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Critter of the Week: Dekay’s Brownsnake

The warm weather this past Friday brought out an unexpected visitor.

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Dekay’s Brownsnake
Storeria dekayi

** Harmless **

Common Name:Dekay’s Brownsnake
Scientific Name:Storeria dekayi
Etymology: 
Genus:Storeria is in honor of David Humphreys Storer, an 18th-century, zoologist from New England.
Species:dekayi is in honor of James Ellsworth Dekay, a 19th-century naturalists.
Vernacular Names:Brown grass snake, Dekay’s snake, ground snake, house snake, little brown snake, rock snake, spotted adder, spotted brown snake.
Average Length:9 – 13 in. (23 – 33 cm)
Virginia Record Length:14.9 in. (37.9 cm)
Record length:19.3 in. (49.2 cm)

Dekay’s Brownsnakes are terrestrial, secretive, and seldom found in the open. They are nocturnal, but are most often found under surface objects such as boards, trash of all sorts, logs, and rocks. Their microhabitat may be described as the soil-humus layer. Habitats include hardwood forests, mixed hardwood-pine forests, pine woods, grasslands, early successional stages of abandoned agricultural land, woodlots, and urban areas. These snakes are frequently found under debris and in gardens in yards. More have been found in human-disturbed areas than in natural habitats. They are active primarily between 13 March and 20 October (museum records), although this snake has been found in every month of the year (two have been found in February). Noble and Clausen (1936) examined the aggregation behavior of S. dekayi and found that it occurs at all times of the year, but especially during winter hibernation. Hibernation sites include ant mounds and abandoned rodent burrows. Aggregations of more than two individuals have not been reported from Virginia.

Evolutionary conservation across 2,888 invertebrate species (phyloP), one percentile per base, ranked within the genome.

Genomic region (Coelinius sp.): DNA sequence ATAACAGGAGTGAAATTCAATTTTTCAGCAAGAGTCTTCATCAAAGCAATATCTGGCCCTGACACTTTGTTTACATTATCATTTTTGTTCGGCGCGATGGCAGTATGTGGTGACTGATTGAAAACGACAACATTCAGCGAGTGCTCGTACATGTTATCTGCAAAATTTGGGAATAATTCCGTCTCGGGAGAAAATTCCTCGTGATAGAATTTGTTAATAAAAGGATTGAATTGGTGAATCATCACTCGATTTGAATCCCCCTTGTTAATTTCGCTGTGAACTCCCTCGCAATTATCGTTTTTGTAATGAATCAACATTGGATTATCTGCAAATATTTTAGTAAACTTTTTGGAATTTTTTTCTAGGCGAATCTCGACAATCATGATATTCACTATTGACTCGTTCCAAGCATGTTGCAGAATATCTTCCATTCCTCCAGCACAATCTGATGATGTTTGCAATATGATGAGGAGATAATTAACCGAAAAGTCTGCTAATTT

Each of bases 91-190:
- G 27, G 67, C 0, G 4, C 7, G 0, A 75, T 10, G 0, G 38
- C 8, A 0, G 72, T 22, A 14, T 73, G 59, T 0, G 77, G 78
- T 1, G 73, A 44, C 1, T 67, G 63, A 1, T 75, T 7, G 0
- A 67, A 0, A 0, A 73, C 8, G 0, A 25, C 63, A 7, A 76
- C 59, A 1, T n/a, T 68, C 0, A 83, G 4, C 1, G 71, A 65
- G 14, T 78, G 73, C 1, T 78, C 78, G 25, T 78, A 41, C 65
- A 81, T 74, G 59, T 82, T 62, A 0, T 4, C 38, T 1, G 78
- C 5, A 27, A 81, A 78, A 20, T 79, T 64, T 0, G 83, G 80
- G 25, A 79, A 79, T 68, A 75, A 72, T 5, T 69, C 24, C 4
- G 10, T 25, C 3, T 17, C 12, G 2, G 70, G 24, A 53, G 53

Slugs and earthworms are the primary prey of S. dekayi in Virginia. Wright and Wright (1957) noted that snails, insects, small treefrogs, and fish were eaten by this snake. Known predators of S. dekayi in Virginia are free-ranging domestic cats (Mitchell and Beck, 1992) and Northern Cottonmouths (Agkistrodon piscivorus). Ernst and Barbour (1989b) listed Northern Black Racers (Coluber constrictor), kingsnakes and milk snakes (Lampropeltis spp.), Virginia rails (Rallus limicola), loggerhead shrikes (Lanius ludovicianus), robins (Turdus migratorius), redshouldered hawks (Buteo lineatus), raccoons (Procyon lotor), striped skunks (Mephitis mephitis), weasels (Mustek spp.), and opossums (Didelphis virginiana). Linzey and Clifford (1981) mentioned that toads (Anaxyrus spp.) eat the young, but provided no observations.

This snake used to be commonly found in cities around abandoned lots and trash piles. The cleanup of these areas and the use of pesticides throughout Virginia (killing this snake’s food sources) are thought to have reduced many populations. Recognition as a species of special concern is not justified, but its apparent decline in numbers warrants continued vigil. Management options include the creation of forest litter habitat in city parks and urban areas, and the control of predators, such as domestic cats.

All information copied from the Virginia Herpetological Society.

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Richard Hayes is the co-founder of RVAHub. When he isn't rounding up neighborhood news, he's likely watching soccer or chasing down the latest and greatest board game.